Red and white striped, sometimes with a bit of blue, a barber pole twisting next to a small storefront signifies a place where MEN can get a haircut, a shave and a bit of masculine bonhomie. But this was not always the case. Back in the day, the red and white we associate with good grooming used to represent blood, bandages, leeches and pain.

As long as people have been making razors, there have been barbers. In Egypt and other ancient cultures (as early as 3500 BC), barbers were often priests whose main job was to keep evil spirits from possessing people, they did this by trimming, styling and shaving off the hair through which demons liked to enter the body.

This role morphed into something that much more closely resembles a modern day barber by the time of the Greeks in the 5th century BC. Setting up in an agora, the Greek barber styled hair, trimmed beards and encouraged gossip. In Rome, barbers were known as tonsores, and many well-groomed Romans made a stop at their shops part of their daily routine away from the women.

The Barbers Pole

The famous pole is a study in semiotics. The white on the pole represents the bloodletting rod that was grasped by the patient during the procedure. The red stripes symbolize the bloodied bandages, often hung out to dry on the pole after they’d been cleaned as well as possible. As for the rest, things get a little murkier. It is thought that the brass ball at the top may represent the bowl of leeches, while the brass at the bottom evokes the bowl that catches the blood. For those poles that have a blue stripe added, many believe this represents veins.

The Legend of Sweeney Todd

Although experts disagree, the infamous Demon Barber of Fleet Street, Sweeney Todd, may have been a real person. Believed by some to have been born in 1756, Todd is said to have grown up poor and twisted in a London slum. As a teenage boy, he was imprisoned in the notorious Newgate Prison where he apprenticed to a barber. Upon release, he eventually set up shop on Fleet Street, there he is said to have installed two barber chairs on either side of a trap door cut into the floor. When he pulled the lever on the barber’s chair, the chair with the wealthy patron tipped over to a basement where he would then cut the victim’s throat with a old style razor; the empty chair would pop-up, waiting for the next customer.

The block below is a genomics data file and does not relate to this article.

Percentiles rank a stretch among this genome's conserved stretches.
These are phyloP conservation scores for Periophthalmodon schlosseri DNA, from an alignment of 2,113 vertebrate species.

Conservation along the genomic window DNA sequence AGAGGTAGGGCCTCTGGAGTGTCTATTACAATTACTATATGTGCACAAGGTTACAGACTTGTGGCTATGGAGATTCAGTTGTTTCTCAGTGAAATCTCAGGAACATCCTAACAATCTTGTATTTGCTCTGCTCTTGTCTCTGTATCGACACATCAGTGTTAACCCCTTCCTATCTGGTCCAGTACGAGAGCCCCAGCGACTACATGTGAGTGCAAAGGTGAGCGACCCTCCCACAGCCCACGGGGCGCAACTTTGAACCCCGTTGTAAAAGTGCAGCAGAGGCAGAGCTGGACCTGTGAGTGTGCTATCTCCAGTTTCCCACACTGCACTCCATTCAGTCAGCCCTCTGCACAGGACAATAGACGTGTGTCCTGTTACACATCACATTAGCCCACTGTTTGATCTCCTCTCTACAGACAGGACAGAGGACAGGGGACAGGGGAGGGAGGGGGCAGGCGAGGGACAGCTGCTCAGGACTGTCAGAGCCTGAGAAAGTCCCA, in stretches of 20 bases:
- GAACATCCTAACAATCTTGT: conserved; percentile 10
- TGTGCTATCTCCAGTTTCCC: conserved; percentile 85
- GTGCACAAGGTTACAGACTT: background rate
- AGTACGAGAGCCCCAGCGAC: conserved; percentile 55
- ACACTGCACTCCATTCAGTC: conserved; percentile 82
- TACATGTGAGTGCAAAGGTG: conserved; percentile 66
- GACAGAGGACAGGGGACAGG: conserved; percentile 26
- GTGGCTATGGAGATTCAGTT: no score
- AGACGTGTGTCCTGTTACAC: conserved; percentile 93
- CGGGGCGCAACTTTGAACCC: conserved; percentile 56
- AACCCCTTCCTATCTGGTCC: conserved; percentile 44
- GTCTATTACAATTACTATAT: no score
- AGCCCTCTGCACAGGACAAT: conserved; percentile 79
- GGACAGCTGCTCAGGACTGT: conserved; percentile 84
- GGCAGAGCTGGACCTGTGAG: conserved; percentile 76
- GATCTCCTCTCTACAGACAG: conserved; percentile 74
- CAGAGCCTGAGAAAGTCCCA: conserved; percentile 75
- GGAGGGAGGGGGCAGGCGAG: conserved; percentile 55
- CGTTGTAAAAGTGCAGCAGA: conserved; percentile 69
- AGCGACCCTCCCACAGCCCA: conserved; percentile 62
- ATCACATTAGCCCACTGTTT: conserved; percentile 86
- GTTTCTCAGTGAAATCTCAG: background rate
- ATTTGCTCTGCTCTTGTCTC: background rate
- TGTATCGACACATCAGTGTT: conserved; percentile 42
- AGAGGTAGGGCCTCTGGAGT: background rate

Todd is reputed to have delivered his victims’ organs to local baker Mrs. Lovett, who (it is said) cooked those parts into pies. Eventually discovered, Lovett confessed and killed herself, while Todd wanted a trial. During the proceedings, evidence was presented that Todd had killed 160 people, and after only 10 minutes of deliberation, he was found guilty and hanged in January 1802. Some say he slit his own neck while in custody.

In 1745, the surgeons split from the barbers and formed the Company of Surgeons that eventually became the Royal College of Surgeons of London in 1800. Barbers as surgeons gradually fell out of fashion, and it is believed that the last barber-surgeon in England died in 1821.